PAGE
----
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May 5th, 2013, 10:09 AM   #1
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Little LCM lemma for the first n pronics

Pronics are of course numbers of the form (x)(x+1). The first pronic can for different purposes be considered 0*1 or 1*2. In this case, I am going with 1*2 as the first pronic.

First n pronics will therefore be 1*2, 2*3, ..., n(n+1)

ALL pronics are even, as one of n and n+1 is always even. But there is no other common factor to all n of the first n pronics, even when you consider only the first 2, ie 1*2 and 2*3.

So the LCM of the of the first n pronics will always be (n+1)!/2

eg, for the first 4, ie 1*2, 2*3, 3*4, 4*5, it is 5!/2 or 60.

Did I screw anything up? Pretty sure I didn't, but would appreciate a check off!

(This will I hope be part of a larger if not exactly profound proof concerning pronics and harmonic means.)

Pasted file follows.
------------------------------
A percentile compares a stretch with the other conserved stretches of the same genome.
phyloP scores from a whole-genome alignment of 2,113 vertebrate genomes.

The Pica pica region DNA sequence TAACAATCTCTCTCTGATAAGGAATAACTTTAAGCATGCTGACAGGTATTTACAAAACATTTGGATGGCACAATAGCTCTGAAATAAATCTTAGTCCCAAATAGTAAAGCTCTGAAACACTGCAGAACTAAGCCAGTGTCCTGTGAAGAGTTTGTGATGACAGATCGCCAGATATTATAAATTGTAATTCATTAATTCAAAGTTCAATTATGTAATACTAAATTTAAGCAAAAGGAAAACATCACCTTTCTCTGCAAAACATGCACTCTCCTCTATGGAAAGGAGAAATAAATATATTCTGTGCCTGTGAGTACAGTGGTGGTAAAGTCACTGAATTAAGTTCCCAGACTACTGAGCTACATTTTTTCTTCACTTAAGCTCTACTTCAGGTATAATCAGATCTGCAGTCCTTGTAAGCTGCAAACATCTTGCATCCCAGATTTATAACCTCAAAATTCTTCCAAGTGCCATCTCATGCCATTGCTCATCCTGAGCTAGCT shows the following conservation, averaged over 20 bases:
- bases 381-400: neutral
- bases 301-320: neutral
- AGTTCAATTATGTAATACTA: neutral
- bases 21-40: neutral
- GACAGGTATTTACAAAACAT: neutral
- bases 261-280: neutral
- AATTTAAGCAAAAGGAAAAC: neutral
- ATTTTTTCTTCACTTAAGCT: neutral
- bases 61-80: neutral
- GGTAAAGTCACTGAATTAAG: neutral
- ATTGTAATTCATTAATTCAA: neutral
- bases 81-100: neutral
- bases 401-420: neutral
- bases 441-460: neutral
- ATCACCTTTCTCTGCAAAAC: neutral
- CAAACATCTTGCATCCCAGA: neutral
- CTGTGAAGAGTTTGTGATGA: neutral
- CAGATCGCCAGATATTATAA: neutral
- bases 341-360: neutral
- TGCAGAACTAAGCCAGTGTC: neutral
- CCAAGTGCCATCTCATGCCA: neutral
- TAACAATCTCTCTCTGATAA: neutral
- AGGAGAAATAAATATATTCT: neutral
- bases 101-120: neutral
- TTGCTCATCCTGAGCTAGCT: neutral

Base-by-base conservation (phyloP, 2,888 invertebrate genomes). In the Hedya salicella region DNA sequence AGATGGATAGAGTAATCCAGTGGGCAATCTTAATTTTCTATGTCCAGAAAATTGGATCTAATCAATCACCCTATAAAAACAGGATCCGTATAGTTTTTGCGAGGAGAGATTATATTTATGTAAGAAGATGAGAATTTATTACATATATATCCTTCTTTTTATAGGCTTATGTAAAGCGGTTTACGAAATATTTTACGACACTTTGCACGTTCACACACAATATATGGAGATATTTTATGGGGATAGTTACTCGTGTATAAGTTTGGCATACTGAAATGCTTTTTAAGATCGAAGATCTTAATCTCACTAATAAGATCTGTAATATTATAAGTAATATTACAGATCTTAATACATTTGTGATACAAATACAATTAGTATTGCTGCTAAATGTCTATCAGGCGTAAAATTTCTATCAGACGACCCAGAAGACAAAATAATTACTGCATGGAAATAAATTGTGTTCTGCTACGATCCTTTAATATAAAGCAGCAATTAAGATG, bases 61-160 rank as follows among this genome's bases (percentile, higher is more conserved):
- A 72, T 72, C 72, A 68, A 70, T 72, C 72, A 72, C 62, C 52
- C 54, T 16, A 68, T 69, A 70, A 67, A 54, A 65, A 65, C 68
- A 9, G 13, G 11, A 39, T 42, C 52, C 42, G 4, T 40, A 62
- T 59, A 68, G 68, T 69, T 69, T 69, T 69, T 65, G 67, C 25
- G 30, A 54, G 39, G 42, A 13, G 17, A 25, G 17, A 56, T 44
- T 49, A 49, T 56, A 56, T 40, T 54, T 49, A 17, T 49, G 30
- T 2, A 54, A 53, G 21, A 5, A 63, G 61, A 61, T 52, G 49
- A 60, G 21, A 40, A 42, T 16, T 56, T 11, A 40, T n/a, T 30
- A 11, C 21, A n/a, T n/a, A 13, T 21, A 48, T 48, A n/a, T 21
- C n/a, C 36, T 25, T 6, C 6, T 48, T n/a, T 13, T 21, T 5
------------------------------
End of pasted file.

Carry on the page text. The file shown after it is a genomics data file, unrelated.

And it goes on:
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May 5th, 2013, 10:32 AM   #2
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Re: Little LCM lemma for the first n pronics

Quote:
Originally Posted by johnr
Did I screw anything up? Pretty sure I didn't, but would appreciate a check off!
I don't see any errors, it looks fine!
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May 5th, 2013, 10:34 AM   #3
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Re: Little LCM lemma for the first n pronics

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Originally Posted by mathbalarka
Quote:
Originally Posted by johnr
Did I screw anything up? Pretty sure I didn't, but would appreciate a check off!
I don't see any errors, it looks fine!
Thanks!
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